Connector makers are helping automobile makers in their push to make hydrogen fuel cells a clean-energy option for cars.
Falling lithium-ion battery prices, continuous hydrogen fuel cell technology advancements, changing consumer preferences, government support for alternative fuel research in China and Europe, and the impact of Elon Musk’s Tesla have converged to make the electric car a reality. More than five million EVs are now on the roads. BloombergNEF estimates that electric cars will be less expensive than internal combustion vehicles by 2022. However, another alternative fuel vehicle is also advancing in the background.
A flurry of activity is underway in automotive hydrogen fuel cells. Toyota’s 2019 Mirai and Honda’s 2019 Clarity Fuel Cell sedan are now available in California. Canada is creating a system of hydrogen fueling stations in British Columbia. The electronics industry is also innovating on behalf of this emerging technology.
Fischer Connectors has been working with Swiss electric propulsion company GreenGT to develop components for its integrated electric powertrains. The company focuses on powertrains, control electronics, and energy storage systems. Fischer’s products are showcased in a race car, the GreenGT H2, powered by fuel cells. Weight was a central element in the car’s design, so developers picked the Fischer UltiMate series, which uses aluminum to reduce mass. Those connectors can transmit up to 800A and 600V, levels needed to power the racer’s electric motors.
In addition to standard components, Fischer developed custom solutions for the demonstration car. High-power connectors capable of delivering up to 275A at 7.0kVDC/5.0kVAC were needed to kick-start the system and the fuel cell. Developers noted that even though hydrogen is far less dangerous than gasoline, safety was still a primary concern.
Specialty high-powered connectors are needed to link the electric motors to the power source in hydrogen fuel car vehicles. TE Connectivity’s EVC 250 main contactor is a high-voltage product that can be used to connect and disconnect the vehicle battery and protect the vehicle from thermal overload. It can switch off overcurrents of up to 2,000A. It can be used in fuel cell vehicles as well as hybrids and electric vehicles. The contactor family has larger contact gaps and optimized switching dynamics, along with high-performance arc-suppressing magnets to effectively control the switching arc. Components have continuous current ratings of 250A, with short-circuit carry capability of 6,000A range of circular and USB connectors are included in Amphenol’s fuel cell offerings.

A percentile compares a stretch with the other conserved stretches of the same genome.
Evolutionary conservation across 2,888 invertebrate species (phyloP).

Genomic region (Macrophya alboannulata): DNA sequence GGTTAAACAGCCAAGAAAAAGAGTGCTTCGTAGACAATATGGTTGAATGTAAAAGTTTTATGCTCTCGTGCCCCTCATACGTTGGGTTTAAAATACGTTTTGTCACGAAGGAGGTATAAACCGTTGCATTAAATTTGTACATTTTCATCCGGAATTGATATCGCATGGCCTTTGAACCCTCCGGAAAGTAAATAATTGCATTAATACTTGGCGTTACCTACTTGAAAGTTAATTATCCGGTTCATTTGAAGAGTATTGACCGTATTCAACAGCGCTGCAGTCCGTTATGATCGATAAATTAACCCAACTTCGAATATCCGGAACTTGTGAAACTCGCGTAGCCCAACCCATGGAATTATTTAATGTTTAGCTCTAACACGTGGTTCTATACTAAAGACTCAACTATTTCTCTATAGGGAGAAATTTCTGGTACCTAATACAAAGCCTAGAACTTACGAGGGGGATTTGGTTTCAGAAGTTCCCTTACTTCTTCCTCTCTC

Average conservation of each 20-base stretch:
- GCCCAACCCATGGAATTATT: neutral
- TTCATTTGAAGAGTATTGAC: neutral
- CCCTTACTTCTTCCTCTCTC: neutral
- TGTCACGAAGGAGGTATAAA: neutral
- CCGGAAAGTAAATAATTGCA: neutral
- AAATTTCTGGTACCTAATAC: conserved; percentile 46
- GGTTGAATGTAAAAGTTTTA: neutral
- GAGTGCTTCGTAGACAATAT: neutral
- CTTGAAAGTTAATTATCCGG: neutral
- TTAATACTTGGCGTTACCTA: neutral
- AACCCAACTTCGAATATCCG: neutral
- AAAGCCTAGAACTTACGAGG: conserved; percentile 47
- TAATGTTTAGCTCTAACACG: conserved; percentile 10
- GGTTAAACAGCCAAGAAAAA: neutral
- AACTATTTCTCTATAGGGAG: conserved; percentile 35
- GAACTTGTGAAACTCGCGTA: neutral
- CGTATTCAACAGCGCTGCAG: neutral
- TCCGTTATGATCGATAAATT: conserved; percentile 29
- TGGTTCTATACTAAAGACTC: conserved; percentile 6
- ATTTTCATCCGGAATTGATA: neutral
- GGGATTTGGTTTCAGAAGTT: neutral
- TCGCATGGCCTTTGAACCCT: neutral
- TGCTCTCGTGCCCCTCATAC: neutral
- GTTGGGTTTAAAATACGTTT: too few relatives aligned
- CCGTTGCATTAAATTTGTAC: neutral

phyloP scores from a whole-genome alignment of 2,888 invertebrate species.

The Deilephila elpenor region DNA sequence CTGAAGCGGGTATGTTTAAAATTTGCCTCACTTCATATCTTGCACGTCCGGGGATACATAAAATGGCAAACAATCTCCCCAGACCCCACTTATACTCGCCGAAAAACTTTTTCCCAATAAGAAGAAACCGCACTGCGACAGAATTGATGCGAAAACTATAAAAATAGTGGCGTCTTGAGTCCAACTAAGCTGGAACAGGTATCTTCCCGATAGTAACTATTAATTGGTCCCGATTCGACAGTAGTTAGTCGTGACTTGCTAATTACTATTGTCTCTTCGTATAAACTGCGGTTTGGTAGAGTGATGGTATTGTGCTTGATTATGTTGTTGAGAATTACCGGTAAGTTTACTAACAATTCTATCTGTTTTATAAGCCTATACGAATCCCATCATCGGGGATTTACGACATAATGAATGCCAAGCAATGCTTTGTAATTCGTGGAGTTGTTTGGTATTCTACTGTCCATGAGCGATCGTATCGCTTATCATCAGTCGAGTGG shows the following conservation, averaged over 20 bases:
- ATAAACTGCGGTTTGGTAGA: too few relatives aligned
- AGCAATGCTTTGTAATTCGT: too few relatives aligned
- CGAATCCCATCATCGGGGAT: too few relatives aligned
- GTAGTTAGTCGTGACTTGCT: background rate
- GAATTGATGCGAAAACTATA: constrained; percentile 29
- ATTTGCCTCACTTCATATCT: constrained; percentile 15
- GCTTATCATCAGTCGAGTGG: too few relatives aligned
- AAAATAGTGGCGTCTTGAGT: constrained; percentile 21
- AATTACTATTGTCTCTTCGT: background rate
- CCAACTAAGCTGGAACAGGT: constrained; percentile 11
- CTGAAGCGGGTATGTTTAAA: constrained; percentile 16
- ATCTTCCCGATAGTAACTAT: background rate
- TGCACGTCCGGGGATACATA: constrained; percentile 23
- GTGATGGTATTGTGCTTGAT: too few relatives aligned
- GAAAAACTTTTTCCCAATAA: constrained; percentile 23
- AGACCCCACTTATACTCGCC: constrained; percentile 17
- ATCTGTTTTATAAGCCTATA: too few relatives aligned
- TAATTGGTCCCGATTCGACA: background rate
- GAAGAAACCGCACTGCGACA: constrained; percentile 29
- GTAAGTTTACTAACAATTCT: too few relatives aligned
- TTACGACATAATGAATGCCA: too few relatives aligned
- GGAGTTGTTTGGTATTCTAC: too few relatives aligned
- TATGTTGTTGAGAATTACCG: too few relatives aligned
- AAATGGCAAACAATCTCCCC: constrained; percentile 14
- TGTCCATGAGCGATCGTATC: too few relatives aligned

Amphenol LTW, part of the Amphenol Industrial Products group, offers RJ and RBL connectors that are suitable for hydrogen. The company’s expertise in waterproofing makes it a good choice for components that are used in the rugged automotive environment, which is exposed to salt spray, moisture, and chemicals. The company’s EV series of connectors, designed for automotive drive systems, includes the IP2X fingerproof connector, which was designed to connect power cables to a power supply. The IP2X can be used in both battery and fuel cell applications and is field repairable and easily handled due to a sleeve that protects users from the ambient heat present in battery packs, fuel cells, and capacitors.
Stäubli provides large-scale connectors that are used in high-flow hydrogen refueling stations. The company’s CHV 08 fuel nozzle connectors and BRH 08 breakaway safety connectors are unique products that play a critical function and safety role. The CHV 08 is fully shielded for contact with users and features an ergonomic design. The BRH 08 stainless-steel connector prioritizes user safety. In the event of a car starting while still connected to a fueling station, this connector enables automatic shutdown of the fueling source module.
While hydrogen technologies are making small inroads in consumer vehicles, commercial trucks may provide an adjacent market for hydrogen fuel cell technologies, not for the drive train but for stationary power systems. Trucks are typically outfitted with auxiliary power units (APUs). APUs are used to power air conditioners and generators when vehicles are parked, enabling the drivers to use cabin systems or trailer climate controls without idling the engine during overnight stops, saving fuel and limiting pollution. Hydrogen fuel cells can be used as backup energy sources or generators for these applications. Even if hydrogen fuel cells don’t find widespread use in automotive applications, these types of targeted and auxiliary uses may provide a viable future for hydrogen power in the automotive space.
As the world’s vehicle fleets slowly turn towards new technologies, it’s becoming clear that electric batteries and fuel cells will coexist on the alternative fuel marketplace. Some companies, such as Nikola, will offer both. At the present time, hydrogen is not going to be the dominant technology, but researchers are continuing to investigate its potential. The heavy-duty, high-power, lightweight connectors required to bring hydrogen to power are already on the scene.